In short, COVID-19 in Bangladesh was a disaster waiting to happen. The government did take some measures, like setting up thermal scanners, screening facilities in airports, tracking passengers' movements, demanding self-isolation for 14 days on arrival, and offering free testing facilities and follow-ups. The IEDCR claimed that it took necessary preparations for setting up thermal scanners at all land ports and isolation units at public hospitals of all districts in order to halt the deadly coronavirus. But these measures were inadequate, and could not account for the limitations of the healthcare system in Bangladesh, which discriminates against the poor.
On 23 March, Health and Family Welfare Minister Zahid Maleque claimed that the government had adequate testing kits and personal protective equipment (PPE) to deal with the novel coronavirus. But local health experts like Prof Nazrul Islam, virologist and former Vice Chancellor of Bangabandhu Sheikh Mujib Medical University (BSMMU disagreed, commenting: “Such complacency may turn the situation grave. We need much more PPE.”
The situation was worsened by corruption. A scandal came to light involving two hospitals owned by the chairman of the Regent Group of property developers, Shahed Malik. The hospitals were supposed to provide free tests, using government issued kits. Instead, they charged Tk 3,500 per test, threw away the samples and issued fake results. Malik tried to flee the country but was arrested at the bank of a border river with India, wearing a burqa.
The Health Minister of Bangladesh unconvincingly denied he knew anything about this scandal. And afterwards, under pressure from Bangladesh Private Medical College Association, the Health Ministry ordered the Public Security Division to stop raids on private hospitals to expose similar acts of corruption, arguing that they interrupt routine work. More and more cases of corruption have also arisen around the World Bank-funded emergency COVID-19 project. No measures have been taken against this except for the removal of the project director.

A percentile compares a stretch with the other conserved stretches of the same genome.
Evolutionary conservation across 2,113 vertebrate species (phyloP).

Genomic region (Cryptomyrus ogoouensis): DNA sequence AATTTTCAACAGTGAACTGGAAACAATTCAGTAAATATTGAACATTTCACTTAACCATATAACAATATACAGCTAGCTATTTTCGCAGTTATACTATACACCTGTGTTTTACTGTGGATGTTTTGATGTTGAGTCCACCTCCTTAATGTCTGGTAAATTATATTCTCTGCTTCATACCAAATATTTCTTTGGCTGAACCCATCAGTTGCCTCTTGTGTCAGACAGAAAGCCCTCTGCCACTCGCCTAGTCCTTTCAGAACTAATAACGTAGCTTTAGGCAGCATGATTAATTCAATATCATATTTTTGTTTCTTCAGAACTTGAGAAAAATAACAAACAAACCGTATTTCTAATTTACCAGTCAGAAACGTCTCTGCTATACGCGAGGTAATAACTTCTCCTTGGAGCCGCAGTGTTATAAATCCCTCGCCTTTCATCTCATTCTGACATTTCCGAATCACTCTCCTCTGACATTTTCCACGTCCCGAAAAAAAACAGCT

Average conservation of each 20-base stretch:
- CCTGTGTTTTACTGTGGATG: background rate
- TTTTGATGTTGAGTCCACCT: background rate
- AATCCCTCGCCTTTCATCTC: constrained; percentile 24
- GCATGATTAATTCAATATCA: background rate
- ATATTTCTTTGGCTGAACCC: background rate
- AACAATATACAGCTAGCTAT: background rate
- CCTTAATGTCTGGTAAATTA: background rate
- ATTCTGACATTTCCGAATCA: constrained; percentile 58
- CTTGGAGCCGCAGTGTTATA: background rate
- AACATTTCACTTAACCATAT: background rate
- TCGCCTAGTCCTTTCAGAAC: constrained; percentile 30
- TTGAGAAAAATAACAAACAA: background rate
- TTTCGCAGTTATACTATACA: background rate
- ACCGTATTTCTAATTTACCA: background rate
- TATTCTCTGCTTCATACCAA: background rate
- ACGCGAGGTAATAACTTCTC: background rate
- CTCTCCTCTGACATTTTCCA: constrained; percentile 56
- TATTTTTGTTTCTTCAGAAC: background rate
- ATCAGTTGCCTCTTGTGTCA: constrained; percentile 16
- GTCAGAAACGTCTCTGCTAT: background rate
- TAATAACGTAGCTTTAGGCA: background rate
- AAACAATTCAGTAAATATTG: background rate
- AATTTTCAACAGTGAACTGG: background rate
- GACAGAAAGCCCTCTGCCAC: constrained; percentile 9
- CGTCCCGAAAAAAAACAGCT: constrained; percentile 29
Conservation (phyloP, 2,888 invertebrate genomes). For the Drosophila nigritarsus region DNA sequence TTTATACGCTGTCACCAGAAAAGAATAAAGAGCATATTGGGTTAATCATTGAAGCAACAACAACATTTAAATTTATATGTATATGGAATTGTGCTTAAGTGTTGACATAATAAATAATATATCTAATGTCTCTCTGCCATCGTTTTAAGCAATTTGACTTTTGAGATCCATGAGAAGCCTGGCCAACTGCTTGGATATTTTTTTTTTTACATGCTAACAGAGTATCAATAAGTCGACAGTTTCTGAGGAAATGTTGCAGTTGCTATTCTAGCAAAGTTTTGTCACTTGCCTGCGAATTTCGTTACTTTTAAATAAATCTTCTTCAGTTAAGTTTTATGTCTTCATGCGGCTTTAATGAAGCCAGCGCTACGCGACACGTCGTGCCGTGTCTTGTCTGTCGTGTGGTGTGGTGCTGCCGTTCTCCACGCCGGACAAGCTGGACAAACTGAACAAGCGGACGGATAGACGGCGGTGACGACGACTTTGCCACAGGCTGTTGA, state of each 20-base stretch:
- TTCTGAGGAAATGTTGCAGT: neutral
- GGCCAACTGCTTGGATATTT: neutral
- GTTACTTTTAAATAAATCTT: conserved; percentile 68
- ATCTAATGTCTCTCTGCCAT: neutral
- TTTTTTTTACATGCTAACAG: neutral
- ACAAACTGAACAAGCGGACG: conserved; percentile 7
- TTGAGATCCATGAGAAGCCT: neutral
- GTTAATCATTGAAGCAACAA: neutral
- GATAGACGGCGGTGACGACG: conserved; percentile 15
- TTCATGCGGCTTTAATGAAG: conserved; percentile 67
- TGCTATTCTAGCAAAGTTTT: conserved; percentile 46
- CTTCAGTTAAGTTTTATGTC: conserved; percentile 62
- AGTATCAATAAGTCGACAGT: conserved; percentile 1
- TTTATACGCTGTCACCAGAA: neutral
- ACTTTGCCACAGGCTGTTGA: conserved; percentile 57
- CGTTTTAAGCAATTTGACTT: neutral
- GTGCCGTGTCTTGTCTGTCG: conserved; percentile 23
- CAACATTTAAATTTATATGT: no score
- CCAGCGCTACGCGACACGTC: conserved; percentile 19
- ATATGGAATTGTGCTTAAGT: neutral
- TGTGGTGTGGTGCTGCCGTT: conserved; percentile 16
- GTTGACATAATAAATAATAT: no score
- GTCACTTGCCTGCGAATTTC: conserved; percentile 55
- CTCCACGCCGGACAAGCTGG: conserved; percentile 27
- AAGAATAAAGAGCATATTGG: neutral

Despite COVID-19 exposing the country’s “muddled, weak and corrupt health system” (quoting said World Health Organisation former regional adviser Muzaherul Huq) the budget for the coming fiscal year includes no additional investment in the health sector to deal with the pandemic. Instead, politicians have started making bizarre comments about the coronavirus “leaving Bangladesh by itself”(!)
Students and youth
Within one week of the coronavirus hitting Bangladesh, all schools, colleges and universities were shut down and exams suspended. University dormitories were closed and students went home. The UGC (University Grant Commission) and Ministry of Education ordered every private and public educational institution to start online classes. However, this decision was made without any preparation, which predictably caused chaos.
Furthermore, many students here in Bangladesh lack resources like smartphones, laptops and even an internet connection to participate in classes. A private survey of 204 top-tier private university students who attended online classes during the lockdown was published in a prominent daily newspaper. It found that only a third are currently living outside Dhaka, and a mere 12 percent live in rural areas. Online classes are not perfect substitutes for in-person lectures and 58 percent of respondents report a lower grade expectation. This has added additional stress to the innumerable uncertainties students face during this pandemic.
Under the pressure of students’ rising frustration, which has been widely reported in the Bangladeshi media, the government promised to provide “loans” to students who do not have the resources to join online classes. But what is the point after online classes have already been held for the past six months?
Economic crisis and attacks on workers
The government’s optimism about defying the global trend of economic decline was shattered by the COVID-19 pandemic. The predicted GDP growth of 8.2 percent for 2020 may be reduced by 2 or 3 percent. According to current official calculations (before COVID-19), the poverty rate was set to remain at 20 percent in 2020, with almost 32 million living in poverty. According to the South Asian Network on Economic Modeling (SANEM), it may now double to 40.9 percent.